From the site: “There are 100's of websites dedicated to the subject of sharks. In terms of quality of content, these sites range from poor (which we will not identify) to excellent. Below are brief descriptions and hotlinks to some of our favorite sharky websites. The sites listed here are mostly those that we deem to have scientifically accurate and up-to-date content.”
[NOTE: Home page previously posted. – Phyllis ]


Shark School
[NOTE: Previously posted. - Phyllis ]


Fiona's Shark Mania
From the site: “This site has lots of pictures, and is a good jumping-off point for exploring shark pages on the Web.”
Fiona's Shark Links Galore


Mon., Jan. 30, 2006 - Dolphins and Whales

Wild Animal Watch: Dolphins
From the site: “learn about dolphins, their behavior, and their habitats.”
[NOTE: Previously posted. - Phyllis ]


National Geographic: Bottlenose Dolphins
[NOTE: Other pages from previously posted.
See Also: Creature Feature Archives - Phyllis ]


Dolphin Research Center
Select from side menu: Learning About Marine Mammals


Dolphin Research Institute: Bottlenose Dolphins

Dolphin Research Institute: Cetaceans
[NOTE: Home page previously posted. – Phyllis ]


The Oceania Project: Caring for Whales, Dolphins & the Oceans

The Never ending Journey: The Cyclic Migration of the Southern Humpback Whales

Whale and Dolphin Information on the World-Wide-Web
From the site: “The WWW offers a rapidly expanding library of information about Cetacea, to assist you in finding what you want, we have assembled a listing of recommended Sites.”


Zoom Whales
[NOTE: Previously posted. - Phyllis ]


NATURE: Humpback Whales
[NOTE: Previously posted. - Phyllis ]


Whales: Internet Resources


Mon., Jan. 30, 2006 - Marine Mammals

Introduction to Marine Mammals
The Marine Mammal Center
From the site:
“Marine mammals have the same characteristics as all other mammals, but they have adapted or adjusted to life in the ocean.”

NOAA Fisheries: Office of Protected Resources
Cetaceans: Whales, Dolphins, and Porpoises
Marine Turtles
[NOTE: previously posted - Phyllis ]

Monterey Bay Aquarium Online Field Guide: Marine Mammals
[NOTE: Other pages from previously posted – Phyllis ]

Secrets of the Ocean Realm
From the site: “explore the fascinating mysteries of the ocean depths…reveals never-before-seen behaviors of sharks, whales, dolphins and other more unusual marine dwellers.”
[NOTE: Previously posted. - Phyllis ]


Mon., Jan. 30, 2006 - Shedd Aquarium Educational Adventures / Build-a-Fish

Shedd Educational Adventures
From the site: “Shedd Educational Adventures (SEA) contains a treasure trove of aquatic science resources for K-12 teachers and students.” [NOTE: Previously posted. - Phyllis ]

Build-a-Fish (Gr. 3-6)
From the site:
“Build a Fish by choosing a body, mouth, and color/pattern, then release it into the reef! You can drive your fish around the reef in search of food and to evade predators. Can your fish find enough food without being eaten?”

Sunday, January 29, 2006


Sun., Jan. 29, 2006 - Teachnet: Power to Learn Grant

--------Forwarded Message--------
Date Sent: Wed, 25 Jan 2006 11:49:20 -0500 (EST)

Power to Learn Grant

Are you using the Internet as a teaching tool?

We want to hear from you! And you could win $500

Apply now for the Teachnet Power to Learn Grant

Who: K-12 educators teaching in schools in these locales in New Jersey: Bergen, Essex, Hudson, Mercer, Middlesex, Monmouth, Morris, Ocean, Passaic, Somerset, Sussex, Union, and Warren Counties.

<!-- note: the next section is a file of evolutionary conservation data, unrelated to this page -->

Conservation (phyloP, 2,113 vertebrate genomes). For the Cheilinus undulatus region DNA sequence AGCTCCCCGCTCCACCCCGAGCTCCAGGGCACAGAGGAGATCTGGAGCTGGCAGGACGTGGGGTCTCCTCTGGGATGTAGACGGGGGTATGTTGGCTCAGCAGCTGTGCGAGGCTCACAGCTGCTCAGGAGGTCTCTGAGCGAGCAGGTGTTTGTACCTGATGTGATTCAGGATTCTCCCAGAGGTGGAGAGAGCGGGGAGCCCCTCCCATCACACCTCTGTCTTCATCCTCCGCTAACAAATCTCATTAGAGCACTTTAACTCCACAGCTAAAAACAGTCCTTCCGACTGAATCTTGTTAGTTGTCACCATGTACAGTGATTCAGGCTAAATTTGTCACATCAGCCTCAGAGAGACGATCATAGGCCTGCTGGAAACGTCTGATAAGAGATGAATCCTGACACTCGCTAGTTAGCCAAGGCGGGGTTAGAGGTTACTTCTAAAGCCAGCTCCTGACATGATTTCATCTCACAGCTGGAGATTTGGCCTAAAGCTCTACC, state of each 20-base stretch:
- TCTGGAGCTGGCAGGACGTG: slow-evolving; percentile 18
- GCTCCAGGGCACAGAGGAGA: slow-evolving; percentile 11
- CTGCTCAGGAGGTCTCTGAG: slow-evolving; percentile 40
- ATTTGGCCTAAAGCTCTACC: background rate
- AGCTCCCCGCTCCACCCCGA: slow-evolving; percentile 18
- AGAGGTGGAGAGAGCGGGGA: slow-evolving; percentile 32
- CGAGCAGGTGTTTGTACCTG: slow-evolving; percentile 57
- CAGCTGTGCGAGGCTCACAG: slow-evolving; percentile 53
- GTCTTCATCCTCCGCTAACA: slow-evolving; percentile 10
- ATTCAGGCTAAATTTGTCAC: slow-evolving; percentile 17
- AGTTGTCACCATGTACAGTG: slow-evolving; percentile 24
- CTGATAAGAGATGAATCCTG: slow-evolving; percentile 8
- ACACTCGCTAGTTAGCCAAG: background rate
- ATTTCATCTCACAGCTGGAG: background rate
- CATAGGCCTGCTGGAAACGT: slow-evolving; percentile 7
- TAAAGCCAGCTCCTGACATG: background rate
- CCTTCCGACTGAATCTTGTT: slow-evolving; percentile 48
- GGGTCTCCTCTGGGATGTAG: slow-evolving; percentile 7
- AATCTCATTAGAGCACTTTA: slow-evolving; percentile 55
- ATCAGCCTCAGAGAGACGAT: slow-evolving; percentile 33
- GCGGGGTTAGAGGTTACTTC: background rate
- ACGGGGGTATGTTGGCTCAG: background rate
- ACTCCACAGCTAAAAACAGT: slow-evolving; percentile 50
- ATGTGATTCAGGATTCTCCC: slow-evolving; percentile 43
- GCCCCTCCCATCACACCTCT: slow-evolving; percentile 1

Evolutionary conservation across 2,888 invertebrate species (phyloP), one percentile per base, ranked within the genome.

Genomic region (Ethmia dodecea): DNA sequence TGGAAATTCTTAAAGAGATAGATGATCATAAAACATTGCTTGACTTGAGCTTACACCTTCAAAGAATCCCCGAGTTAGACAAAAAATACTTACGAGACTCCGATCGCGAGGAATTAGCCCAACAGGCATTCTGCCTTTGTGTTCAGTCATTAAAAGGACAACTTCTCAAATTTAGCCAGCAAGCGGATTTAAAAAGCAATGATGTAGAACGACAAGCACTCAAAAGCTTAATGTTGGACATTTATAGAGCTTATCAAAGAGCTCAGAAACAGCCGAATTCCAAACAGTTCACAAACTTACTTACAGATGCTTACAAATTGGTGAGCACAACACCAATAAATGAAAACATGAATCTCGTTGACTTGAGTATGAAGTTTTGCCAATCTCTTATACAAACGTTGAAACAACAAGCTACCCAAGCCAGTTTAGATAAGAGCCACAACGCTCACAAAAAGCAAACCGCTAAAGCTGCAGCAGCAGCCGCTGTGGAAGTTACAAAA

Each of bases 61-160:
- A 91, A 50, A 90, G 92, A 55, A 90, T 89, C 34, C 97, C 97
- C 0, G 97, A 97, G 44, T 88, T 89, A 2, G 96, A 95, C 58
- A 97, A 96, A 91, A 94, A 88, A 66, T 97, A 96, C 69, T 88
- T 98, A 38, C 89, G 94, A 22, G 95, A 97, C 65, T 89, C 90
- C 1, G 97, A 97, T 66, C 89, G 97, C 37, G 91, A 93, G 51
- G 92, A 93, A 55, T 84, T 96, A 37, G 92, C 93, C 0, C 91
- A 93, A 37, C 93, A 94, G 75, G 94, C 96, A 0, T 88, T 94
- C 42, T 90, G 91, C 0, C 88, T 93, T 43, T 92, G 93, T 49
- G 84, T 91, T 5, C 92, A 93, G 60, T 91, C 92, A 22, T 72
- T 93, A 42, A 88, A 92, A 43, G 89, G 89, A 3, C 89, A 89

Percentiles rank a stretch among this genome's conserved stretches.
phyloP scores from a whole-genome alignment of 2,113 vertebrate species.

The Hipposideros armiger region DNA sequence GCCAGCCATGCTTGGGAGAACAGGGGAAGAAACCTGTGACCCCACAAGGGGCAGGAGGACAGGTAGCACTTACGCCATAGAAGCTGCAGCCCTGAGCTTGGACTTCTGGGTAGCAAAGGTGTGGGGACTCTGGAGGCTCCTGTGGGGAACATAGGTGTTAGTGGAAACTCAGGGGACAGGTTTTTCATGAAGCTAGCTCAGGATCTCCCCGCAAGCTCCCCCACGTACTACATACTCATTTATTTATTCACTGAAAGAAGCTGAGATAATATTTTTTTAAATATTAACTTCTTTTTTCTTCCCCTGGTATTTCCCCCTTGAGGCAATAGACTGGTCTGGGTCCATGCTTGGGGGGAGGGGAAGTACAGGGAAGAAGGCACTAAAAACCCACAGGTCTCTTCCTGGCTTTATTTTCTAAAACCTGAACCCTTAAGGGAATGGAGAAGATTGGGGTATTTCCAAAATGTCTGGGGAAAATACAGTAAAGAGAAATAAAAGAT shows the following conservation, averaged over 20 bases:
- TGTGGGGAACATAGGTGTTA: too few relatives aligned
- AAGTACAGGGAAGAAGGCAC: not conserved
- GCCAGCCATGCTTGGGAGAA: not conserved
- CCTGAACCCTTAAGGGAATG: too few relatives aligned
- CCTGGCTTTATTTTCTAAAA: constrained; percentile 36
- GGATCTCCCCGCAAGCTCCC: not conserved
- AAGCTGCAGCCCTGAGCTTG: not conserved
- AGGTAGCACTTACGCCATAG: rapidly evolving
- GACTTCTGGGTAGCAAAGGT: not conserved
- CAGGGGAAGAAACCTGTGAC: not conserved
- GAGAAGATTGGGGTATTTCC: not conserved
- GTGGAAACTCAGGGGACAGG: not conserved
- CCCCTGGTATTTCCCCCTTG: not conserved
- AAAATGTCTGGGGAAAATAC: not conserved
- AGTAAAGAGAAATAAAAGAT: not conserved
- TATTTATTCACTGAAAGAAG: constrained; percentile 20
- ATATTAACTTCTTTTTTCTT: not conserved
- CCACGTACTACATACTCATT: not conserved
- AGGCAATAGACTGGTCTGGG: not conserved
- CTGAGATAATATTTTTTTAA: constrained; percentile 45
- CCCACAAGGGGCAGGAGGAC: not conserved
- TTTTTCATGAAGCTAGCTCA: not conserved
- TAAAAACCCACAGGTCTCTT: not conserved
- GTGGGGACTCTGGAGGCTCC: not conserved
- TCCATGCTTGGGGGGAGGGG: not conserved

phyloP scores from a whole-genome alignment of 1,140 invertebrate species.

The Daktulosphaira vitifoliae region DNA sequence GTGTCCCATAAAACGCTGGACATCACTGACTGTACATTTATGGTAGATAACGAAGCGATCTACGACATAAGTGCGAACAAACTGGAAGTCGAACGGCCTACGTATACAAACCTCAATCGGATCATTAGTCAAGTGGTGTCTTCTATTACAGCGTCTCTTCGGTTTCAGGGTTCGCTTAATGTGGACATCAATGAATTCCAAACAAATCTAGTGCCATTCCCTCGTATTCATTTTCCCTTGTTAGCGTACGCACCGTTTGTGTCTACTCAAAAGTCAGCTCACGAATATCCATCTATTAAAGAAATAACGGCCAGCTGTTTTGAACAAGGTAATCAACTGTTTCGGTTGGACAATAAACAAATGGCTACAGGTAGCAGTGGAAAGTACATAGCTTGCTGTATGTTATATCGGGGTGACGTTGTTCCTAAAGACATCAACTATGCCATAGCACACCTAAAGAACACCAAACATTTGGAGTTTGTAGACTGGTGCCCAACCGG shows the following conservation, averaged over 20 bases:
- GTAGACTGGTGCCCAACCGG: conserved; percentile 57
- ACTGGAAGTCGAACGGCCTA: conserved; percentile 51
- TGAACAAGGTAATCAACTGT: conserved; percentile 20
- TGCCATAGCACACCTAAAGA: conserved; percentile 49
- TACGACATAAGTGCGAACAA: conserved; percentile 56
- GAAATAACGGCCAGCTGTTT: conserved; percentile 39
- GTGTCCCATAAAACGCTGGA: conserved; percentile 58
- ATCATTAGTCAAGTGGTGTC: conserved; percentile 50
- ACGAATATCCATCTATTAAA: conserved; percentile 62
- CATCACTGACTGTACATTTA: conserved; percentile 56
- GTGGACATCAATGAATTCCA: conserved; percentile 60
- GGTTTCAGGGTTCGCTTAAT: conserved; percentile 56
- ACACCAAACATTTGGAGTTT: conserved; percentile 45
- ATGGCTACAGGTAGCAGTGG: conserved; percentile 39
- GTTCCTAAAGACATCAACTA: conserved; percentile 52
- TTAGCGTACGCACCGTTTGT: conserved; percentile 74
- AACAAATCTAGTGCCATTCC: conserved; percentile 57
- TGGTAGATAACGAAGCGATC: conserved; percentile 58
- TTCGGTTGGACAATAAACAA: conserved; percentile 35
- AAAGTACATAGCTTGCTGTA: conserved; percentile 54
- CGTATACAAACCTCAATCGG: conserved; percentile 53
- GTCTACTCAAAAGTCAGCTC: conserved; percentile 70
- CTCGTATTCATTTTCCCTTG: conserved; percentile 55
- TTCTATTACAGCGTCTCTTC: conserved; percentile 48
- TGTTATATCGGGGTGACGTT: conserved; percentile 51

What: Teachnet Power to Learn Grants support student use of the Internet as an integral tool to curriculum delivery. The grants are geared toward teachers who are using the Internet as a teaching tool.

When: Application deadline, February 27, 2006

Where: Visit and select “Teachnet Power to Learn Grant”

Winners receive a $500 cash prize, their learning unit is published at and and award winners are provided with significant recognition and support in order to further develop, package, and disseminate their programs to other teachers in their schools, across the Metropolitan region, and throughout the country.

Apply now at

Select “For Teachers” and then “Teachnet Power to Learn Grant”


Sun., Jan. 29, 2006 - Truth About Groundhog Day

The Truth about Groundhog Day

From the site:
“IT ALL STARTED on February 2, 1886, when Clymer Freas, editor of the Punxsutawney Spirit in western Pennsylvania, ran a news item reporting that the groundhog had not seen his shadow that day, signaling an early spring. Freas was inspired to start promoting his town as “the weather capital of the world” and the local groundhog as the planet’s most reliable weatherman. One hundred and nineteen years later, Groundhog Day still garners headlines all across the country.”


Sun., Jan. 29, 2006 - Escape from Nazi Europe

---------Forwarded Message--------
Date: Fri, 27 Jan 2006 22:32:31 -0500
From: "DiGregorio, David"

Now available on-demand:

Jack Leiser, a retired Tenafly student manager and teacher, gave a talk
on how he and his family escaped the Holocaust during WWII. Complete
with photographs, documents, and maps, this was a compelling and moving
presentation that makes the past vivid, meaningful and relevant for
every individual in attendance. At the high school this was an
assembly for seniors, who study WWII. For you, this talk has been made
available as an ON DEMAND RESOURCE at this link:

We hope you will "click in". Mr. Leiser is quite a speaker!



Sun., Jan. 29, 2006 - Rosa Parks / Madam C.J. Walker

Found in:
New York Times - October 25, 2005
Rosa Parks, 92, Founding Symbol of Civil Rights Movement, Dies (free registration required)
[Shortened URL: ]


Madam C. J. Walker
Scroll down for biography.
See Also: FAQs: